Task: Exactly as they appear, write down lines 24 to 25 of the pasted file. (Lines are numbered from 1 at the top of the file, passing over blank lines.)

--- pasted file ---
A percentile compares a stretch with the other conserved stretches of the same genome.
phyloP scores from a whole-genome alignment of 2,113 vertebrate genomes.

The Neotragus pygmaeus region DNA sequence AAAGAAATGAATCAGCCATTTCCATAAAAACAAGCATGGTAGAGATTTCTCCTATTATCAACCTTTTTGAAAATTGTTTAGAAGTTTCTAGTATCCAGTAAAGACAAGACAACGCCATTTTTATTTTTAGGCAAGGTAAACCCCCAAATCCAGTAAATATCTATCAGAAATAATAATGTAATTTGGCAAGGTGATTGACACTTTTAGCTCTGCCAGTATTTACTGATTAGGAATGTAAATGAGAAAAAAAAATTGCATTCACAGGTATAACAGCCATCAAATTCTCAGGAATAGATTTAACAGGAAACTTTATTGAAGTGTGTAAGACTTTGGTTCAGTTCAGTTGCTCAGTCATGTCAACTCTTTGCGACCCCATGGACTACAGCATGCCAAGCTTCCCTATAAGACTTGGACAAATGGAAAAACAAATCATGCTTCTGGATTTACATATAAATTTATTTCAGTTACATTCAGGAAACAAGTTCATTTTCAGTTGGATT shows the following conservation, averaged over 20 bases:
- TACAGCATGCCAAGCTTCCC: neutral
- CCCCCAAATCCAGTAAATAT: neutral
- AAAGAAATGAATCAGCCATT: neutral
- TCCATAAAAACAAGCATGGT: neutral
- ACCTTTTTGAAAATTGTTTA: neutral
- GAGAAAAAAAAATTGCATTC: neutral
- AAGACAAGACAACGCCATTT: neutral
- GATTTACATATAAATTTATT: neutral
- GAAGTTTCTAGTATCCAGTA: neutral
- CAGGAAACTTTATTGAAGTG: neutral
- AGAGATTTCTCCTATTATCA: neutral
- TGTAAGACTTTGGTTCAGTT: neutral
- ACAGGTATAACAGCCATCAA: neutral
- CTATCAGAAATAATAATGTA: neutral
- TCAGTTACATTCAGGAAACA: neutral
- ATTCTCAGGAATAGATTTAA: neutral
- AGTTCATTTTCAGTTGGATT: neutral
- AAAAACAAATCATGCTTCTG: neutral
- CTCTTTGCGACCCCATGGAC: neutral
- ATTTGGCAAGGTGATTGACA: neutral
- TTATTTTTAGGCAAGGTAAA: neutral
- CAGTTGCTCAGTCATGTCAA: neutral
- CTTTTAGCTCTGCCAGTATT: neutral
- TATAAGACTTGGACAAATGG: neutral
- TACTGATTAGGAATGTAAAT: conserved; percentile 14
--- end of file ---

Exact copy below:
- TTATTTTTAGGCAAGGTAAA: neutral
- CAGTTGCTCAGTCATGTCAA: neutral